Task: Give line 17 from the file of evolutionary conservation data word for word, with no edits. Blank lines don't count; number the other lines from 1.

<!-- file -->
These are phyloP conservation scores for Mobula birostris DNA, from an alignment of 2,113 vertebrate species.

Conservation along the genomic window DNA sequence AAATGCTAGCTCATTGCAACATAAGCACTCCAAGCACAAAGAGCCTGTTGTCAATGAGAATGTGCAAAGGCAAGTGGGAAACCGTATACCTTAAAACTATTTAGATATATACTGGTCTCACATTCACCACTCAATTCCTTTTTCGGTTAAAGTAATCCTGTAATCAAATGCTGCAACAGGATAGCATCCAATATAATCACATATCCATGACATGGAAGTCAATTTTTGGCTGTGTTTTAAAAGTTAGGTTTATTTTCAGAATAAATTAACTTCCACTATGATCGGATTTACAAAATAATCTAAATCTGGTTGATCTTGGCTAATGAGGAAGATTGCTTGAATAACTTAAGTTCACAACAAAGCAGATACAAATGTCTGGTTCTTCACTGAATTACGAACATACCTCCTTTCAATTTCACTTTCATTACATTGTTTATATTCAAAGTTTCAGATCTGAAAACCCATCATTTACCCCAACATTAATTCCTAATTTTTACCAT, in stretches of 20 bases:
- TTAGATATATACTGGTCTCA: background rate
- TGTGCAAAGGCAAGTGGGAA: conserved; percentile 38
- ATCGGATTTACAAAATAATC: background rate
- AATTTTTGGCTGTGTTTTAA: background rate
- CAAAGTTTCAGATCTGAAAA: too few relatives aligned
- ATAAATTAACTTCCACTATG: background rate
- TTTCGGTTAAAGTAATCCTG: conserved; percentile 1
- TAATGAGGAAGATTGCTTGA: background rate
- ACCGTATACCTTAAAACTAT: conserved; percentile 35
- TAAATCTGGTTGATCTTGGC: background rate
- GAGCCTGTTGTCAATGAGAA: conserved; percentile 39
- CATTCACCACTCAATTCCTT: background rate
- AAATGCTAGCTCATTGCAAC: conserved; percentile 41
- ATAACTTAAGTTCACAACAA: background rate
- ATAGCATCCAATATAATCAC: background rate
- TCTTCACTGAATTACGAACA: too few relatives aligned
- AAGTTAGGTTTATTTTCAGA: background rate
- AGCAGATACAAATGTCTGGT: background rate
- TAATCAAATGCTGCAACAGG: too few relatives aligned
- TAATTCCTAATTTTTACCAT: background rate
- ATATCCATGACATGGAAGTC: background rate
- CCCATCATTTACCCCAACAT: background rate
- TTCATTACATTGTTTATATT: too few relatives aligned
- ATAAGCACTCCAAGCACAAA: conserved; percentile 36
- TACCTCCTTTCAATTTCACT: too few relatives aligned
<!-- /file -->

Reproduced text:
- ATAGCATCCAATATAATCAC: background rate